17. Are you pleased with BSP's profile, and do you think myth and intrigue are important elements which are now sadly lacking in modern music?
"I'm not really (pausing), I mean in terms of papers and things, they've all been nice - what can you say? It's pleasant isn't it (laughing), and I can't complain. It probably doesn't mean as much as when you first start off, because it's dead exciting, but now you think, "Well, you shouldn't care if they're all saying bad things, and you shouldn't really take too much notice if they're telling you that you're brilliant" you know? With the Internet, everything's available instantly nowadays, so myth and intrigue are both good things, and you can't have to much of them - and there isn't a lot at the moment."

18. If you had to choose between having a #1 Album or Single, headlining The Main Stage at a major Festival, or winning an important Award, which one would you go for?
"I'd go for headlining The Main Stage at a major Festival, because that's instant money isn't it (laughs heartily)! Glastonbury would be nice, but could we also increase the sound limit so that it's actually a decent volume (laughing)? Because that's the problem - you don't want the wind blowing the wrong way (laughs heartily)!"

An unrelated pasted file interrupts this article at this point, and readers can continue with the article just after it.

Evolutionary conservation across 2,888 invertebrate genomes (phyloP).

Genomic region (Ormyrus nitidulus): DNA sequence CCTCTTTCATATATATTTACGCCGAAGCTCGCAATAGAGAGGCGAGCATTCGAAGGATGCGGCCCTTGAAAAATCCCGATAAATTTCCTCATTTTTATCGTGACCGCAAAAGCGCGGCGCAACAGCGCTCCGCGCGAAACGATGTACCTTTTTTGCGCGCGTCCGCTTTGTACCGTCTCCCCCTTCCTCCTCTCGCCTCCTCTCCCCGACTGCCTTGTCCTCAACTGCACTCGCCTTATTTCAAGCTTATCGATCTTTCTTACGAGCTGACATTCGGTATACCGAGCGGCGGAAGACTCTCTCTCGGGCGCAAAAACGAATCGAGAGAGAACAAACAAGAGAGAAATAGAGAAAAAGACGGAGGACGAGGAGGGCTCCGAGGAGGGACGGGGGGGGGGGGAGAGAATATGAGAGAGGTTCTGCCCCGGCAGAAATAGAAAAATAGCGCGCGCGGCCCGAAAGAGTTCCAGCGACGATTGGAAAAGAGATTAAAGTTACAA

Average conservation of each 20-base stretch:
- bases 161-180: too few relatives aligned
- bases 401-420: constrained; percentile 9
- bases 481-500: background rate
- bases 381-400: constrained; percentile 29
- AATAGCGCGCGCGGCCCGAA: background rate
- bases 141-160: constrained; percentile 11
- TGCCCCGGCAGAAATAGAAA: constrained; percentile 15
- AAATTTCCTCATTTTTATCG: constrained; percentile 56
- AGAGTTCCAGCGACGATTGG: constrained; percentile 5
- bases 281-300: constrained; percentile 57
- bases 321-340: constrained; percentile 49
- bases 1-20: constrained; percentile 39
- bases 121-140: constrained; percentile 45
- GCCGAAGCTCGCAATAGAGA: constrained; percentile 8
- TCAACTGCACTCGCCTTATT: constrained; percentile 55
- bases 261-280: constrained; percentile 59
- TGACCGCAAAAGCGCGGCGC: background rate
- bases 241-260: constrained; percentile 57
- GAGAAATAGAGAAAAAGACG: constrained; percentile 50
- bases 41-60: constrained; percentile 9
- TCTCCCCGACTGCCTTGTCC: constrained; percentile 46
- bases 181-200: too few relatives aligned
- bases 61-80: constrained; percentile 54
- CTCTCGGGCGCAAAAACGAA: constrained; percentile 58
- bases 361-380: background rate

19. Of the Seven Deadly Sins (Pride, Envy, Wrath, Sloth, Greed, Gluttony and Lust), which one are you most guilty of?
"Lust (laughing), or, unexplored lust (laughs heartily)!"

20. Do you believe in Proverbs?
"It depends which ones really, I used to quite like them - I remember getting Aesop's Fables when I was a little kid, and they're kind of Proverbs really. Yeah, I guess so, they're generalisations, but they have to be, if they're going to apply to everybody."

21. You recently said, "The world of most bands is really small and boring. The things that interest us are big. They move you. They matter." But are there any particular lyrics that you've heard, or any lines of poetry that you've read over the years, that have always stayed with you?
"Um (long pause + thinking). No, apparently (laughing)! I'm searching through and if they had, they would come straight to mind wouldn't they? But, I have quite a bad memory to be honest. I would love to be one of those people who can reel off all their favourite quotes, and having a detailed and accessible memory I think, is something that I'd like to be able to have."